Mexico drops three ranks to 31st in this year’s CCPI. This puts it among the medium-performing countries. Mexico receives mixed ratings in the four main CCPI categories: very low in Renewable Energy, low in Climate Policy, medium in GHG Emissions, and high in Energy Use.
Climate Change Law needs to cover all sectors
Mexico’s General Law on Climate Change (LGCC, of 2018) includes commitments to the Paris Agreement, adoption of the 1.5°C target, and a Nationally Determined Contribution (NDC) as a national climate policy instrument. The targets in this law include achieving 35% clean energy sources for energy production and the country’s pledge to reduce GHG emissions by 22% by 2030.
The CCPI country experts support the LGCC, but they criticise the law’s standalone nature and that there are no concrete action plans for other sectors.
Experts demand a revision of the NDC
Mexico continues to subsidise oil and gas and has no phase-out plan for fossil fuels. The government has, however, set an indicative cap on oil production levels and has cancelled future leasing rounds for offshore and unconventional deposits. This sets a real limit to oil and gas production expansion in future decades. Mexico is among the 20 countries with the largest developed oil reserves.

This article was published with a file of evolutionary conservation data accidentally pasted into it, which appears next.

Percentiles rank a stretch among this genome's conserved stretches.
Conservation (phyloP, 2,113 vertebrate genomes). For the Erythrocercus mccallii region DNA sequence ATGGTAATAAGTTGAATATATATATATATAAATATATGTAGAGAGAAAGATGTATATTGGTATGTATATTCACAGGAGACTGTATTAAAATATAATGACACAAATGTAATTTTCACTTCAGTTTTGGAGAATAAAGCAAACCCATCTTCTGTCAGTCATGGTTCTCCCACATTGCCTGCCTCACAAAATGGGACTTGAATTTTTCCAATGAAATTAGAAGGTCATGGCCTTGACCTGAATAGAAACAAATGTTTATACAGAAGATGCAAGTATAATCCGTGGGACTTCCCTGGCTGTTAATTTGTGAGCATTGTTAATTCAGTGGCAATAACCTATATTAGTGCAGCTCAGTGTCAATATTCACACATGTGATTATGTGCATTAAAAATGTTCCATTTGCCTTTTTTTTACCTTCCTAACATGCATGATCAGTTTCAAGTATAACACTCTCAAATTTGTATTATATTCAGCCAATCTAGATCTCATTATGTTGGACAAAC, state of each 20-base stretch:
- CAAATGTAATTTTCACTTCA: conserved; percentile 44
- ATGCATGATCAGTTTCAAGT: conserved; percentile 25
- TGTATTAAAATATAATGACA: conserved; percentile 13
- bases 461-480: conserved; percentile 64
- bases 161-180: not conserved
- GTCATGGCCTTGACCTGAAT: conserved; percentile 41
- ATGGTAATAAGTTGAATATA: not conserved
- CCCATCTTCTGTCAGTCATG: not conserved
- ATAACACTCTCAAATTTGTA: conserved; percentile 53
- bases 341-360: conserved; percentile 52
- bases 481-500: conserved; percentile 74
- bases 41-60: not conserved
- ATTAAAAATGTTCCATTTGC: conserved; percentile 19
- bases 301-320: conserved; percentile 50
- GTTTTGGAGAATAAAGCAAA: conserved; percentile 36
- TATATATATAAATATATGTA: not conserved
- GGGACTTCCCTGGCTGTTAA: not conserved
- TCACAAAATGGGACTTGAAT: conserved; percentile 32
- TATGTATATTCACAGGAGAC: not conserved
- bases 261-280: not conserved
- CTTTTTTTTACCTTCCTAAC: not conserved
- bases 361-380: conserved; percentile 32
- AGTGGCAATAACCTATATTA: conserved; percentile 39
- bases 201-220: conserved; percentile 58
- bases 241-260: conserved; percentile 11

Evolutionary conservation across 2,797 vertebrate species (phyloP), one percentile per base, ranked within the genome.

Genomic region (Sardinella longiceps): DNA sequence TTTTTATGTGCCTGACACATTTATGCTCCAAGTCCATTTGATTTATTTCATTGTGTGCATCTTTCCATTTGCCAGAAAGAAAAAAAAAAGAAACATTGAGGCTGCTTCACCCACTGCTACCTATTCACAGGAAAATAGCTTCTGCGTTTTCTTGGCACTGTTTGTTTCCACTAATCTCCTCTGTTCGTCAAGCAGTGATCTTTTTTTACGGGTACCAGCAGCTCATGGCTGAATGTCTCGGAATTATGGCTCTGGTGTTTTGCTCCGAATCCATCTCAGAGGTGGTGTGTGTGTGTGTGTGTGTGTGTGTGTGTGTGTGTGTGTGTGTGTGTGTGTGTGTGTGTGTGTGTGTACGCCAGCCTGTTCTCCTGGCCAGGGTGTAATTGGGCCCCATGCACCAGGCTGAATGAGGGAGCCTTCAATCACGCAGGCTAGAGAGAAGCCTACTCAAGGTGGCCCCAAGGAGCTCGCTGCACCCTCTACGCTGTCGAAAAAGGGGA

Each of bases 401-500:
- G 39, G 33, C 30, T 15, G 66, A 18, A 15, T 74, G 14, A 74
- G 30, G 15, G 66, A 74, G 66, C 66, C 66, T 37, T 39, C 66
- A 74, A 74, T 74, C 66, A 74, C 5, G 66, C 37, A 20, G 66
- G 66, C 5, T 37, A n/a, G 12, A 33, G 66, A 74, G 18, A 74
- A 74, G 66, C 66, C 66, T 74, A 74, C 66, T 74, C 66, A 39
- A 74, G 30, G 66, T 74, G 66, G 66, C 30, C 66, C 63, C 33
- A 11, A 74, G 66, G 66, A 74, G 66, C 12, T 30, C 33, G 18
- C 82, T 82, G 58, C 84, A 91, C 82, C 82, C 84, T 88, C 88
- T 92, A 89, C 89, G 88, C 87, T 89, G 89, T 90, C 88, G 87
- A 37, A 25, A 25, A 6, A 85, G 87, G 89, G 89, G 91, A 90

Mexico also plans to increase its gas and coal production by over 5% by 2030. This is incompatible with the 1.5°C target.
Overall, the experts demand that the government implement concrete action plans for current targets, and that it revises the NDC so it is more ambitious. Climate mitigation must concern all sectors in Mexico.
The following national experts agreed to be mentioned as contributors for this year’s CCPI: